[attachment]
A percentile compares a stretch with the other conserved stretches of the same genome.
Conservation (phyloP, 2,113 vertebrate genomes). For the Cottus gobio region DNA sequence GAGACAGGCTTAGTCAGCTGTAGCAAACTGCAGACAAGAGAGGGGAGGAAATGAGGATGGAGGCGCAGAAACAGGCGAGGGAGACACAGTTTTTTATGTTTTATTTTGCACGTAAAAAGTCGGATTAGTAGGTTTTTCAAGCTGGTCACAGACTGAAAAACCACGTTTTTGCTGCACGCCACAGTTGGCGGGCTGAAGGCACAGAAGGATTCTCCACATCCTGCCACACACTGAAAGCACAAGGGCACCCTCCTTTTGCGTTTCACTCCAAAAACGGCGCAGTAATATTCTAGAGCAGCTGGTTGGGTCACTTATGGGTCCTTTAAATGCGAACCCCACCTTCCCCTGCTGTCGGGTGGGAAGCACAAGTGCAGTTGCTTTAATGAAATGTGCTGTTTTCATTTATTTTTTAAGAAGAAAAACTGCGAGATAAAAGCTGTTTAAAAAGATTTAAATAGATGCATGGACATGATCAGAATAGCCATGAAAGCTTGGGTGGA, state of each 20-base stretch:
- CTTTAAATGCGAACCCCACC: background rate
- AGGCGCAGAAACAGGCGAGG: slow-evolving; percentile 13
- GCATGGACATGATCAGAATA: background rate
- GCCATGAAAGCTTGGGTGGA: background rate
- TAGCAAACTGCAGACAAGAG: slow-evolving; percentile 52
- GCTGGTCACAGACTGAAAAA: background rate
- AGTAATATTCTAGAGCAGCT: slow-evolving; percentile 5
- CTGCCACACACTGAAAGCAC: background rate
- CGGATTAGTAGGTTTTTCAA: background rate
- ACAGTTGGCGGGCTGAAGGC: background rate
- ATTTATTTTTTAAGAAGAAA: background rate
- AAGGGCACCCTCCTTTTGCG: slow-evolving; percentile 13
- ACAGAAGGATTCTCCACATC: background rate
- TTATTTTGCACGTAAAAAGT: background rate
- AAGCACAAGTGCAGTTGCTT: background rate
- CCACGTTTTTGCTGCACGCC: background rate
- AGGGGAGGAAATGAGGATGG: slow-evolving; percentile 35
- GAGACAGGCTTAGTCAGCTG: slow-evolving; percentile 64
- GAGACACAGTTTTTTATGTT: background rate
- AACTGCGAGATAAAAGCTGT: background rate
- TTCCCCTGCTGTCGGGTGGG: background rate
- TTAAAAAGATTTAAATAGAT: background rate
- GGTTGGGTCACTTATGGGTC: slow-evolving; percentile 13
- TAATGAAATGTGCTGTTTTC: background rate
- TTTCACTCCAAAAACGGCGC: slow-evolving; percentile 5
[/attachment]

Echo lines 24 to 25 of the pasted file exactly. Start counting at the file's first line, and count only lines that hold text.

- TTAAAAAGATTTAAATAGAT: background rate
- GGTTGGGTCACTTATGGGTC: slow-evolving; percentile 13